Are the clues to your family’s history in Antwerp, Belgium? There’s a very good chance – if they were European emigrants in the late 19th or early 20th century — they are. Antwerp’s Red Star Line was one of the main conduits taking people to Ellis Island and a few other ports in North America. For many, Antwerp wasn’t merely a connection point; due to finances, illness, lack of citizenship documents, Antwerp became a home for sometimes months or years. Many people who later became illustrious persons contributing so much to the world came by way of the Red Star Line: Irving Berlin, Golda Meir, Albert Einstein.
Two million people fleeing war-torn and financially depressed Europe – including one million Jews – came from Eastern and Central Europe by train and by foot to meet their ship. Startling to comprehend is the fact that one of the main train stations where people in Eastern Europe boarded to get to Antwerp was at Oswiecim, Poland . . . now forever known by its German name, Auschwitz.
It can be very difficult for Jews to trace their ancestry for a number of reasons. Jews don’t have baptismal records that would be stored by churches. For centuries, Jews were not allowed to use surnames. In the early part of the 19th century, due to Napoleonic wars, taxation/financing and conscription, Jews were then quickly required by the nations of Eastern and Central Europe to register a surname. Artificial names of occupation, birthplace, physical attribute or merely pleasant names make for a difficult genealogical search. Even more challenging is the fact that many Jews were fleeing pogroms that destroyed their little shtetls. Add on top of that, the fact that names were frequently changed at Ellis Island, that transliteration from Cyrillic or Hebrew into English was not uniform, etc., it’s easy to understand why most searches ended at the Port of New York . . . until now.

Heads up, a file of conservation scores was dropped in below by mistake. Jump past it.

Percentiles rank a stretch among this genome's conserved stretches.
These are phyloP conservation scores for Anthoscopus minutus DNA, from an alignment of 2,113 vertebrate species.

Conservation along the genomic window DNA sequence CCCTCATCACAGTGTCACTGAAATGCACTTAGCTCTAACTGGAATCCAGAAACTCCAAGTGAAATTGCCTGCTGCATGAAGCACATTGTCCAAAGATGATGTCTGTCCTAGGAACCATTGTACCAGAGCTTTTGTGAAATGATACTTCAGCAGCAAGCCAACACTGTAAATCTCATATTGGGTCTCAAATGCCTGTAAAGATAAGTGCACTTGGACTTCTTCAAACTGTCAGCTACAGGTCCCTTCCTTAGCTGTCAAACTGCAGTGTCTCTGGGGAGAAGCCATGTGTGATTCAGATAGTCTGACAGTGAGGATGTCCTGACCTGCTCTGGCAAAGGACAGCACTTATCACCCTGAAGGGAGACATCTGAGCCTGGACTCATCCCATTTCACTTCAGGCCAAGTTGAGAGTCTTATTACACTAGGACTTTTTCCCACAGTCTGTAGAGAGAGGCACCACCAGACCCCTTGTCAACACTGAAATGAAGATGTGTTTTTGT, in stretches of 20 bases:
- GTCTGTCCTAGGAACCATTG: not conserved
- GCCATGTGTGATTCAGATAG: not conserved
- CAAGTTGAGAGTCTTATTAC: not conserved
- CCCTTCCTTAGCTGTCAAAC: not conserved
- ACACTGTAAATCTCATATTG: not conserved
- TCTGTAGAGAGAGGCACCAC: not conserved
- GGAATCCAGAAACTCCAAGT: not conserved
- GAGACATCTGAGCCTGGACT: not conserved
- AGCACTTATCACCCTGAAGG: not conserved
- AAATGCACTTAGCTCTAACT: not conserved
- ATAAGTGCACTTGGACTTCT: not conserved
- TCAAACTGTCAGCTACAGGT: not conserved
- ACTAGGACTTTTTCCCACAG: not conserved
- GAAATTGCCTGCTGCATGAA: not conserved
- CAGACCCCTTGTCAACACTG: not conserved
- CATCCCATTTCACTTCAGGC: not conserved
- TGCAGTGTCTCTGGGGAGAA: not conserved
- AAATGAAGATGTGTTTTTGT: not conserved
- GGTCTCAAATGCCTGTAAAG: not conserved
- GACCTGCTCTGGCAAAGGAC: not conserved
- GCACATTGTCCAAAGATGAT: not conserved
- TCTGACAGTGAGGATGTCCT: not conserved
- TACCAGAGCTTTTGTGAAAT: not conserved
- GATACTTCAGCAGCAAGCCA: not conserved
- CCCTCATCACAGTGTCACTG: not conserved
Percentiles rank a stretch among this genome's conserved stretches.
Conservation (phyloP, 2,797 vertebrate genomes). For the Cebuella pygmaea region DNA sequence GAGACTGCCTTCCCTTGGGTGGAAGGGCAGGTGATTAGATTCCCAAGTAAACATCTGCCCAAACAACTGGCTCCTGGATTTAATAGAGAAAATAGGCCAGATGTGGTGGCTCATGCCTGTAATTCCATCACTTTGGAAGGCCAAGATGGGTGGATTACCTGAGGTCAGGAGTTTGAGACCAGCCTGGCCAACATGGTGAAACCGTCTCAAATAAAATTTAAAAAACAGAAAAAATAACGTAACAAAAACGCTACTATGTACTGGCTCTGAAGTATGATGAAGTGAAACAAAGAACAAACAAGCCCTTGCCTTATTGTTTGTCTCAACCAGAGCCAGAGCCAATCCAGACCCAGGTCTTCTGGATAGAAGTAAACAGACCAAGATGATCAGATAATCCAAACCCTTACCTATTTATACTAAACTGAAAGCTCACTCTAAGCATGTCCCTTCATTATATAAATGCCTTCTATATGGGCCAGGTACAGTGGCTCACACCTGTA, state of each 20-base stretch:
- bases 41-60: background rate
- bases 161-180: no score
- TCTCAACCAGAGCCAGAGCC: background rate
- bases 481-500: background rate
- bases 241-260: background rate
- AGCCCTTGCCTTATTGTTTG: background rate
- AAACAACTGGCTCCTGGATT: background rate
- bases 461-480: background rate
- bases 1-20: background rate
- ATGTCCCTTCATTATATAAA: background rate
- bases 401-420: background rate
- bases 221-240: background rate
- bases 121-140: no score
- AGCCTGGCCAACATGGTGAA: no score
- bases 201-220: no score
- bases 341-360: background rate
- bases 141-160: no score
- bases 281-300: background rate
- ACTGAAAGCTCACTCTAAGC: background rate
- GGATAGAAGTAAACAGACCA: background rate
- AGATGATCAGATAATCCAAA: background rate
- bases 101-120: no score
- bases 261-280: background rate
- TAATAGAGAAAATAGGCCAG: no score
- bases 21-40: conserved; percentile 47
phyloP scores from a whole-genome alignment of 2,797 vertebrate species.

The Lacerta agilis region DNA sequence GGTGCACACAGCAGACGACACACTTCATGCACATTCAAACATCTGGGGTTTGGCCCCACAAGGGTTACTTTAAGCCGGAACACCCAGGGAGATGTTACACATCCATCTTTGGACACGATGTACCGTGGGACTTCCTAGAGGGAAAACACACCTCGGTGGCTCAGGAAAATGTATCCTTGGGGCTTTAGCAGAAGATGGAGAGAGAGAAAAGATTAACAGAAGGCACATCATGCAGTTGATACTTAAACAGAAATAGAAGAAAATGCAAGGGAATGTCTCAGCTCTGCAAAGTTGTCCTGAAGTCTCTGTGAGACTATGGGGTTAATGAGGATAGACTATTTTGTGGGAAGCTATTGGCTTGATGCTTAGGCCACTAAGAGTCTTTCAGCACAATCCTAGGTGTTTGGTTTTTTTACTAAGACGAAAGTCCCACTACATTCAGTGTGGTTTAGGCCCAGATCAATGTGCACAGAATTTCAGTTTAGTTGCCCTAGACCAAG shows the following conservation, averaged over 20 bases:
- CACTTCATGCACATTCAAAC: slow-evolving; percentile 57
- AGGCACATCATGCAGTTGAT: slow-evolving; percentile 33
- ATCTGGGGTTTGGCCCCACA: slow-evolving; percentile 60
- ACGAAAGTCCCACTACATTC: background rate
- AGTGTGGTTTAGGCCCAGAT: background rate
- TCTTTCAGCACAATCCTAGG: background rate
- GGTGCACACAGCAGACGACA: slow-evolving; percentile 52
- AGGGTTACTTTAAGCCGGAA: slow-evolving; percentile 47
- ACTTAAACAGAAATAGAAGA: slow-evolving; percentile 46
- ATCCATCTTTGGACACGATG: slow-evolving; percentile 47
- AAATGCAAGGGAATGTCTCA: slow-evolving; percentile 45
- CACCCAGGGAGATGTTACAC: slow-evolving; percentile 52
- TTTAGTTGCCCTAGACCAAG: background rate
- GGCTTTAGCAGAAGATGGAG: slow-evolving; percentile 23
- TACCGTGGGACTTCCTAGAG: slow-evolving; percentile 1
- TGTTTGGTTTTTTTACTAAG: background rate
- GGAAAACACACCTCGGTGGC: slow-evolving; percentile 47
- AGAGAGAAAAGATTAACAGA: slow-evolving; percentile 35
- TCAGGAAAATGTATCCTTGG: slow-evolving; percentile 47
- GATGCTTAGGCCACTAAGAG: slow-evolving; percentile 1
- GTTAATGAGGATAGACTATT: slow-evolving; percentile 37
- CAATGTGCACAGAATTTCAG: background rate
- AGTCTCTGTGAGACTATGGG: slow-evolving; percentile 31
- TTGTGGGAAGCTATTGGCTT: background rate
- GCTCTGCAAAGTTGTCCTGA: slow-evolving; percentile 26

After years of fundraising, preservation and careful architectural planning by the firm that restored Ellis Island, there’s a Red Star Line Museum! I was very happy to be hosted to be able to experience it.
The museum is located in what was the marshaling area for the 3rd class passengers: the only building still surviving at the port. Modern conveniences such as restrooms were built underneath, so as to not disturb the authentic and now vintage, atmosphere of the place.
Until the days when the immigration tide had ebbed, 3rd class travel was difficult and in many respects, demeaning. The museum does a good job of highlighting the differences between 1st and 3rd class travel – they even have a smelling station to let you know what it would have been like to be fumigated for hours with benzene! The differences between the classes at mealtimes were perhaps even starker. Quotes of Golda Meir regarding her food in 3rd class are on the walls. My dad’s uncle was briefly engaged to Golda Meir and thanks to Ukrainian longevity, I got to know a bunch of that ancient crew. We like our gourmet foods, to be sure! I’m sure Golda was not happy.
The museum has lots of rare artifacts, such as Irving Berlin’s piano that his family donated, china, newspapers and ship manifests. At the end of the exhibits, there are computers to assist with tracing families through www.ancestry.org. This museum is sure to become one of the important destinations for Americans visiting Europe.
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